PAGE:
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Interview:

Mimi Pond

April, 2018

Interview by Chris Auman

Mimi Pond, cartoonist


Mimi Pond has been sending ripples through the comics world since she got her start there in the late 70s emerging from the the ranks of free local newsweeklies to the National Lampoon and LA Times. She’s also written for TV shows like Pee-Wee’s Playhouse, Designing Women and an Emmy-nominated episode of the Simpsons. She's also written five humor books and two semi-autobiographical graphic novels (The Customer is Alway Wrong and Over Easy) depicting her time waitressing at an Oakland diner.

RW: Your whole family—husband and two children—are all artists, does that create a foundation of mutual encouragement and support or complete craziness?

MP: We do all try to encourage one another and there is a feeling of being understood that is very comforting.

RW: Has the whole family ever collaborated on an art project together?

MP: We haven't per se. Wayne and our son Woodrow have collaborated on a few different projects, but not the four of us together. We're supposed to all go to do a presentation at the Nantucket Project in September. I have no idea if it'll be like the Von Trapp Family or a complete shitshow.

RW: Did you come from an artistic family yourself or experience that sort of creative environment growing up? If not, where did you get your inspiration/influences?

MP: My dad was an amateur cartoonist and sculptor while working full-time at General Dynamics Convair for something like 37 years. He always had a project going and both parents were very encouraging of my talents. He gave me early exposure to a lot of cartoonists I still revere, like Walt Kelly and Al Capp. He put the Signet Mad Magazine paperback compilations under my nose when I was barely old enough to read, and that was major. We always had the latest Mad Magazine in the house as well.

RW: The family/work/creative balance is a hard one to strike, how did you cope with the competing needs of family, friends and colleagues?

MP: It is really really fucking hard. There was a long time when I had to put most of my own artistic needs aside for those of our children and our whole family. As the kids became teenagers it became easier to get back to work, and I realized it was important for them to see me as not just their mother, but as an artist whose work was just as important as their father's.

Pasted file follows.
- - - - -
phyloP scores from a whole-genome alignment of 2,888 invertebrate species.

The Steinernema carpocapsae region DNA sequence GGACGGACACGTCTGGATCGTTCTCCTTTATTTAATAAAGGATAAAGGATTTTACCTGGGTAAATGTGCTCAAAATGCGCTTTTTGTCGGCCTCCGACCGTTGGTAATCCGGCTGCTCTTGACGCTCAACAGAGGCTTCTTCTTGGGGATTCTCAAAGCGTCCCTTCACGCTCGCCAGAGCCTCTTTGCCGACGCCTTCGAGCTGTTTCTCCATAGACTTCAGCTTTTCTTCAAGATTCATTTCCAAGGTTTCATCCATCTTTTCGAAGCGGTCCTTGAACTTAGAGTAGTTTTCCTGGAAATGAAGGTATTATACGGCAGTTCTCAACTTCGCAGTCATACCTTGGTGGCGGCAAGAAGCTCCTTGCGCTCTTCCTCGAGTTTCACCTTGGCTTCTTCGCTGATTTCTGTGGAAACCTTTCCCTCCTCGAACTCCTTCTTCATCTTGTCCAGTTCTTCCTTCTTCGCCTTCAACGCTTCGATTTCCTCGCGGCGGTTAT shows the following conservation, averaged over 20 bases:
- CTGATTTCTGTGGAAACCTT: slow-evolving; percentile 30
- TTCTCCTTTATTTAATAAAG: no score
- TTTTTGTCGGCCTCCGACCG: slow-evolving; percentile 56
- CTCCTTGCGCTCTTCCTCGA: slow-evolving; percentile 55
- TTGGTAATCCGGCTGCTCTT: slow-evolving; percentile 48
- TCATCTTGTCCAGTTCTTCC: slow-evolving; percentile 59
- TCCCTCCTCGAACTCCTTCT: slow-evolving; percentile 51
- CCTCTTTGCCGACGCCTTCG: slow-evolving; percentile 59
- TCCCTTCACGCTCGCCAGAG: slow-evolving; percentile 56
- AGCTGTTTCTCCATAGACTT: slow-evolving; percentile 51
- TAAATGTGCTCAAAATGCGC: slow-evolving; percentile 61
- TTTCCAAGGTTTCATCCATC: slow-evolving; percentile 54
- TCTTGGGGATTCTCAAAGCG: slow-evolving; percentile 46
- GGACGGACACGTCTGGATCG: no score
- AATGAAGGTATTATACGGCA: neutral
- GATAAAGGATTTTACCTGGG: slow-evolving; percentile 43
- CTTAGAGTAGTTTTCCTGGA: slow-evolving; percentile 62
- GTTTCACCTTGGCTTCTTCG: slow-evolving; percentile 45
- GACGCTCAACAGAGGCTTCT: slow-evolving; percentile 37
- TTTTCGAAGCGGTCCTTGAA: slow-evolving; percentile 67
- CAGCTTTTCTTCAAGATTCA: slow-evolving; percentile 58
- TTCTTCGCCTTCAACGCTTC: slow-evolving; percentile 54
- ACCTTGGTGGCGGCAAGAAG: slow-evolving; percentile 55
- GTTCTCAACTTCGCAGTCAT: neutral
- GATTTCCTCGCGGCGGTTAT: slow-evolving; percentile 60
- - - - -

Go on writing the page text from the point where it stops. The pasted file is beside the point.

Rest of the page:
The Customer is Always Wrong
The Customer is Always Wrong

RW: Do you have any practical advice for struggling or new artists?

MP: If you want to do it badly enough you will find a way to do it. Don't listen to unhappy and negative people and don't let them draw you into their negative vortex. Listen to your instincts. Find people who support what you do. Find mentors. Ask questions. Believe in yourself. Don't hang out in bars.

RW: When you started out in your career, did you have a backup plan in case you couldn’t find work—or enough of it—to support yourself as an artist?

MP: I really didn't have a plan B beyond knowing I could go back to waitressing.

RW: What’s a typical work day like for you?

MP: I tend to spend mornings dicking around doing practical things that need to get done. I usually don't gain any momentum for work until about 1 or 2 pm. If I'm lucky I can work until 7. I can't work past that, really. I've never been someone who could do all-nighters.

RW: Are there any projects you are currently working on that you would care to talk about?

MP: I'm trying to gain traction on a screenplay based on my graphic novels. I just finished a couple of shorter pieces for a new online magazine that will launch soon called Popula. I will be going to the MacDowell Colony this summer where I hope things will reveal themselves to me.

RW: Are you going to finish that crostini?

MP: That's the sound of me slapping your hand away.

Recommended Reading

Over Easy by Mimi Pond [Drawn & Quarterly]

Over Easy by Mimi PondThe setting is late seventies Oakland when the peace and love movement had become a fading memory and new wave and punk had firmly taken hold. Mimi Pond's fictionalized memoir captures a period of time as the earthtone 70s gave way to the dayglo 80s. Told from the perspective of cartoonist and waitress, Madge, Pond details her time waiting on eccentric aging Bay Area hippies, the loves and drug habbits of her and her coworkers, and the sage wisdom of the cafe's world-weary manager, Lazlo. It's a great snapshot of the time, the city, the restaurant industry and the begining of a young artist's career.

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